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Stanley
Local Historian & Old Fart


36804 Posts
Posted -  28/04/2011  :  07:37
Political comment is a high risk activity on the site these days so I thought I'd try again to give those who are interested in politics a safe haven!


Stanley Challenger Graham




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stanley at barnoldswick.freeserve.co.uk
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thomo
Barlick Born Old Salt


2021 Posts
Posted - 06/05/2011 : 13:00
Just seen the headline "Voters punish Nick Clegg" and I wonder, at what cost to themselves and their communities.


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panbiker
Senior Member


2300 Posts
Posted - 06/05/2011 : 15:32
Results of the Borough Elections are out:

Coates Ward

Stephanie Clarke (Con) 593

Janine Tracey Throup (Lib Dem) 775

Ian William Tweedie (Lab) 336

Turnout:   41.7%


Craven Ward

Jennifer Purcell (Con) 768

William Edward Roberts (Lab) 321

David Ronald Stead (Lib Dem) 719

Turnout: 42.7%

Not a particularly high turnout, one Tory and One Lib Dem both new and first time runners. Will be interesting to see how the Town Council ends up.


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panbiker
Senior Member


2300 Posts
Posted - 06/05/2011 : 18:22
It looks like the AV vote is being counted before the Town and Parish elections. Up to press there seems to have been an above 50% turnout for the AV vote with over 70% supporting no change to the electoral system. There has not been a single council so far reporting a yes vote.

The overall picture in Pendle is that the LibDems have lost 4 seats these have been taken by Labour (+3) and the Conservatives who are  (+1). the council remains at NOC.

Breakdown for Pendle here at the BBC website


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thomo
Barlick Born Old Salt


2021 Posts
Posted - 06/05/2011 : 20:01
Well it loooks like good bye AV, for now. and it is now plainly obvious that many local elections are not about the community, but personal political choice. As a result of this many good local people who truly care and will work hard for their communities are being sacrificed on the anvil of national politics.


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Stanley
Local Historian & Old Fart


36804 Posts
Posted - 07/05/2011 : 06:35
Still trying to work out what the result was! Three different elections in fact. Scotland, Wales and England. Fascinating.... Only obvious provisional conclusion is that Liberals are not happy, Labour lost Scotland did well in Wales and better than expected in England. Tories lost ground in Wales and Scotland and are relieved about England because there was no disaster. That's as far as I have got!


Stanley Challenger Graham




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panbiker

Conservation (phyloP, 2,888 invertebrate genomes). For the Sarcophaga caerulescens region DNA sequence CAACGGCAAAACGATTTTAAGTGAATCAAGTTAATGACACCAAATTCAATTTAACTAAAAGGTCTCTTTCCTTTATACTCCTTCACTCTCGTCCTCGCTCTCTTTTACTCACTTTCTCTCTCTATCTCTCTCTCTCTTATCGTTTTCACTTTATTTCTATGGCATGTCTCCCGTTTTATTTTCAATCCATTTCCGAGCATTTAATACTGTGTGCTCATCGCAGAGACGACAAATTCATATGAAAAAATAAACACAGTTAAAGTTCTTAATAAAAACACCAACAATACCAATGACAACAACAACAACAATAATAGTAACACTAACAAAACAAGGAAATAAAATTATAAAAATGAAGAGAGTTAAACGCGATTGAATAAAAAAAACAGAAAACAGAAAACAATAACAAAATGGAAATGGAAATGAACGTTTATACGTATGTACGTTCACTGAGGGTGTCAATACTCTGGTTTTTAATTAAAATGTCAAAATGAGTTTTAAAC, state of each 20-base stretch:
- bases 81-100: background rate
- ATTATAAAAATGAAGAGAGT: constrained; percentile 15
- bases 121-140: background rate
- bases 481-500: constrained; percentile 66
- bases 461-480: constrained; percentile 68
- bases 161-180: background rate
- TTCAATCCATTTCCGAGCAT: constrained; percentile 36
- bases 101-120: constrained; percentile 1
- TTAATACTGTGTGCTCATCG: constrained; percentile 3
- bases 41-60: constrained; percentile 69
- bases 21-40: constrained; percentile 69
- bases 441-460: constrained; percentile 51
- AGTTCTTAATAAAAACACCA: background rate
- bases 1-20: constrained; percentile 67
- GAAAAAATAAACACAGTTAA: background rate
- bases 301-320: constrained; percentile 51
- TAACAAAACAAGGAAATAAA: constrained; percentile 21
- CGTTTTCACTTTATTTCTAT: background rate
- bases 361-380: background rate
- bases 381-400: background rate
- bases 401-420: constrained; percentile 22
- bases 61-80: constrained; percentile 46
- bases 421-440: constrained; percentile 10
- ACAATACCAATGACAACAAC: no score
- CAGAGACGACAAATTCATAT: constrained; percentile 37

Senior Member


2300 Posts
Posted - 07/05/2011 : 11:02
Pendle have posted on their website that the Town & Parish results will not be out until Monday. What have they been doing? It is not uncommon to have more than 1ballot to count and it is not the first time that borough and parish elections have been on the same day. Counts always used to commence after the polls had closed and finish when they were done!

I can understand that the AV vote would take precedence over the parish council count but that vote was a simple yes/no and shoud have been easy and quick to deal with. The counts I have attended in the past usually had the borough declared somwehere around mindnight or 1 am and parish and town no later than midday on the Friday.

Maybe budget cuts mean they can't employ as many scrutineers and counters. If the normal contingency has been used I hope the ballots are in a safe place.

It is an interesting picture is'nt it Stanley. No doubt about the AV result, a very clear mandate there to retain FPTP. I do not accept the argument from the yes campaign that this was the only opportunity to change things, that was just scaremongering tactics which ultimately failed. Every person of electoral age has the chance to change things, it's called the right to vote and the freedom to say what you wan't. The swell of public opinion and relentless pressue can make goverments change their mind. Cameron has had to do it a number of times already and he has only had the job for a year. The withdrawal of support for the Lib Dems was predictable and I belive it will turn out to be the first crack in the co-alition. I indicated 12 months ago when they formed the pact that it would all and in tears 18 month's to 2 years down the line. These results only re-enforce my view.

Scotish and Welsh results are very interesting, I would imagine that the SNP wiil now wan't to go for full independence, now that will be interesting. I hope we will not fall out over Berwick again!

 

Update: Saw Jenny Purcell on town and she gave me a quick overview of the Town Council results. Unfortunately I can't remember all of them so I will not post a partial list that may confuse. Needless to say the ballot has been counted. It would seem that the delay on posting to the Pendle Council Website is just down to working patterns of employees able to modify the website. I wonder if they have been posted in the Council Shop, forgot to look when I was on town.

Edited by - panbiker on 07/05/2011 12:09:57


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tripps
Senior Member


1404 Posts
Posted - 07/05/2011 : 18:59